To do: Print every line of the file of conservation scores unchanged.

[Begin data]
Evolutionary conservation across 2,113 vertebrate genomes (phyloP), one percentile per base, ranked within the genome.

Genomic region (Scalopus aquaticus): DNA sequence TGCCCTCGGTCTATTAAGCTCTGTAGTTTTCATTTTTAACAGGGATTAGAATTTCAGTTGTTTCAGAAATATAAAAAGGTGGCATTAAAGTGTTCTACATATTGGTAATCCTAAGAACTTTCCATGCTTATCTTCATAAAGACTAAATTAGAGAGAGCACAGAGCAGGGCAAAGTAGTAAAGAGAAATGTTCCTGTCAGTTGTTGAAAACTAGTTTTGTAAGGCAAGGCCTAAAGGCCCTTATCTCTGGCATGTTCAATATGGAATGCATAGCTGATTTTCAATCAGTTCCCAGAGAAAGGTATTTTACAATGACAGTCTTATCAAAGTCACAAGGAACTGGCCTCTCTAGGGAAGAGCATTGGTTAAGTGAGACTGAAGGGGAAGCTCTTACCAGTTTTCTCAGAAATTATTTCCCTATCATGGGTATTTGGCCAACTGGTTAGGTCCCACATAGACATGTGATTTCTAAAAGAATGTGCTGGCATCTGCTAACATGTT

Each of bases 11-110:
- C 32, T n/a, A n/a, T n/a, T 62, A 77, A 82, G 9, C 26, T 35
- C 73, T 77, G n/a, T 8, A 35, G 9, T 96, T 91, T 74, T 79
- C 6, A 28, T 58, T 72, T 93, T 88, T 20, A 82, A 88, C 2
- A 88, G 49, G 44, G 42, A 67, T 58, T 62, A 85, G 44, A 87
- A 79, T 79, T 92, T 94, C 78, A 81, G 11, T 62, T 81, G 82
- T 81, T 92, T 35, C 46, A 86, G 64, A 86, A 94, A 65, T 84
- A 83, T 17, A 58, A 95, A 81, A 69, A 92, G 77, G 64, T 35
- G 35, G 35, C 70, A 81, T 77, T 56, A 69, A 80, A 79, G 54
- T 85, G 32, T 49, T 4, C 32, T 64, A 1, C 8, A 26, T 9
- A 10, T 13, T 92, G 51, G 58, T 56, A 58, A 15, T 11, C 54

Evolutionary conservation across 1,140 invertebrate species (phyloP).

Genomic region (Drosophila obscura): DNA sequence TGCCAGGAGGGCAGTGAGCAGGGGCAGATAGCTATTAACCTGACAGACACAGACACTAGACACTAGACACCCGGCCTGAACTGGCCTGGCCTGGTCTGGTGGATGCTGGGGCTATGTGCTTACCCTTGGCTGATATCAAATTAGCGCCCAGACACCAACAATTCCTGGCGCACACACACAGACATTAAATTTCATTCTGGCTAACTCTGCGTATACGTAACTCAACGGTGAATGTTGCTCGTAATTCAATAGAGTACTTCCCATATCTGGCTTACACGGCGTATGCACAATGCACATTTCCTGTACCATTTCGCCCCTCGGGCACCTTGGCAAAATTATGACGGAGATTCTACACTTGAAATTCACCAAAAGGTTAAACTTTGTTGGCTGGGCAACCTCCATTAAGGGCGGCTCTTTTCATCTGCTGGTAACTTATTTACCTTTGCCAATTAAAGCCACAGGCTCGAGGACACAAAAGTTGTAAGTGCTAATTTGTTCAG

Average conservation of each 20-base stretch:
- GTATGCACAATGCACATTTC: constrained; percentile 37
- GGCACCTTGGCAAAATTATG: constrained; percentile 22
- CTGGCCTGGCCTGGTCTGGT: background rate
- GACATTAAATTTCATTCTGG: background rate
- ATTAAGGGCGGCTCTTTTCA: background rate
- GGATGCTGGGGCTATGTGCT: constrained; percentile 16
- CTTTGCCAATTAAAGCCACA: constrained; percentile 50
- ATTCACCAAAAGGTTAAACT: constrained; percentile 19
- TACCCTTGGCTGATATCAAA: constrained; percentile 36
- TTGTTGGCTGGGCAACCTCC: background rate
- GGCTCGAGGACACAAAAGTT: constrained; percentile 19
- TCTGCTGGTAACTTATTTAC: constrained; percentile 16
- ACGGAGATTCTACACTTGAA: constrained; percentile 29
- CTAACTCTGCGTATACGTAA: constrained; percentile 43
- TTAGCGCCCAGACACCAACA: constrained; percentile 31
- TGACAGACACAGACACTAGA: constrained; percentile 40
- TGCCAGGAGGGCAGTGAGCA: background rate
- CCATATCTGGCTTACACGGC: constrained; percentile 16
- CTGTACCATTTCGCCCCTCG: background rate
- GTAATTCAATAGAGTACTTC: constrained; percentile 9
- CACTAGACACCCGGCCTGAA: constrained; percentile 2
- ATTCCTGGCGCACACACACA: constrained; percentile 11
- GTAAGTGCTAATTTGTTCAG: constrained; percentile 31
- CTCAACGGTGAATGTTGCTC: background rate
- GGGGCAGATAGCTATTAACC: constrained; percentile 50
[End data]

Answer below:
Evolutionary conservation across 2,113 vertebrate genomes (phyloP), one percentile per base, ranked within the genome.

Genomic region (Scalopus aquaticus): DNA sequence TGCCCTCGGTCTATTAAGCTCTGTAGTTTTCATTTTTAACAGGGATTAGAATTTCAGTTGTTTCAGAAATATAAAAAGGTGGCATTAAAGTGTTCTACATATTGGTAATCCTAAGAACTTTCCATGCTTATCTTCATAAAGACTAAATTAGAGAGAGCACAGAGCAGGGCAAAGTAGTAAAGAGAAATGTTCCTGTCAGTTGTTGAAAACTAGTTTTGTAAGGCAAGGCCTAAAGGCCCTTATCTCTGGCATGTTCAATATGGAATGCATAGCTGATTTTCAATCAGTTCCCAGAGAAAGGTATTTTACAATGACAGTCTTATCAAAGTCACAAGGAACTGGCCTCTCTAGGGAAGAGCATTGGTTAAGTGAGACTGAAGGGGAAGCTCTTACCAGTTTTCTCAGAAATTATTTCCCTATCATGGGTATTTGGCCAACTGGTTAGGTCCCACATAGACATGTGATTTCTAAAAGAATGTGCTGGCATCTGCTAACATGTT

Each of bases 11-110:
- C 32, T n/a, A n/a, T n/a, T 62, A 77, A 82, G 9, C 26, T 35
- C 73, T 77, G n/a, T 8, A 35, G 9, T 96, T 91, T 74, T 79
- C 6, A 28, T 58, T 72, T 93, T 88, T 20, A 82, A 88, C 2
- A 88, G 49, G 44, G 42, A 67, T 58, T 62, A 85, G 44, A 87
- A 79, T 79, T 92, T 94, C 78, A 81, G 11, T 62, T 81, G 82
- T 81, T 92, T 35, C 46, A 86, G 64, A 86, A 94, A 65, T 84
- A 83, T 17, A 58, A 95, A 81, A 69, A 92, G 77, G 64, T 35
- G 35, G 35, C 70, A 81, T 77, T 56, A 69, A 80, A 79, G 54
- T 85, G 32, T 49, T 4, C 32, T 64, A 1, C 8, A 26, T 9
- A 10, T 13, T 92, G 51, G 58, T 56, A 58, A 15, T 11, C 54

Evolutionary conservation across 1,140 invertebrate species (phyloP).

Genomic region (Drosophila obscura): DNA sequence TGCCAGGAGGGCAGTGAGCAGGGGCAGATAGCTATTAACCTGACAGACACAGACACTAGACACTAGACACCCGGCCTGAACTGGCCTGGCCTGGTCTGGTGGATGCTGGGGCTATGTGCTTACCCTTGGCTGATATCAAATTAGCGCCCAGACACCAACAATTCCTGGCGCACACACACAGACATTAAATTTCATTCTGGCTAACTCTGCGTATACGTAACTCAACGGTGAATGTTGCTCGTAATTCAATAGAGTACTTCCCATATCTGGCTTACACGGCGTATGCACAATGCACATTTCCTGTACCATTTCGCCCCTCGGGCACCTTGGCAAAATTATGACGGAGATTCTACACTTGAAATTCACCAAAAGGTTAAACTTTGTTGGCTGGGCAACCTCCATTAAGGGCGGCTCTTTTCATCTGCTGGTAACTTATTTACCTTTGCCAATTAAAGCCACAGGCTCGAGGACACAAAAGTTGTAAGTGCTAATTTGTTCAG

Average conservation of each 20-base stretch:
- GTATGCACAATGCACATTTC: constrained; percentile 37
- GGCACCTTGGCAAAATTATG: constrained; percentile 22
- CTGGCCTGGCCTGGTCTGGT: background rate
- GACATTAAATTTCATTCTGG: background rate
- ATTAAGGGCGGCTCTTTTCA: background rate
- GGATGCTGGGGCTATGTGCT: constrained; percentile 16
- CTTTGCCAATTAAAGCCACA: constrained; percentile 50
- ATTCACCAAAAGGTTAAACT: constrained; percentile 19
- TACCCTTGGCTGATATCAAA: constrained; percentile 36
- TTGTTGGCTGGGCAACCTCC: background rate
- GGCTCGAGGACACAAAAGTT: constrained; percentile 19
- TCTGCTGGTAACTTATTTAC: constrained; percentile 16
- ACGGAGATTCTACACTTGAA: constrained; percentile 29
- CTAACTCTGCGTATACGTAA: constrained; percentile 43
- TTAGCGCCCAGACACCAACA: constrained; percentile 31
- TGACAGACACAGACACTAGA: constrained; percentile 40
- TGCCAGGAGGGCAGTGAGCA: background rate
- CCATATCTGGCTTACACGGC: constrained; percentile 16
- CTGTACCATTTCGCCCCTCG: background rate
- GTAATTCAATAGAGTACTTC: constrained; percentile 9
- CACTAGACACCCGGCCTGAA: constrained; percentile 2
- ATTCCTGGCGCACACACACA: constrained; percentile 11
- GTAAGTGCTAATTTGTTCAG: constrained; percentile 31
- CTCAACGGTGAATGTTGCTC: background rate
- GGGGCAGATAGCTATTAACC: constrained; percentile 50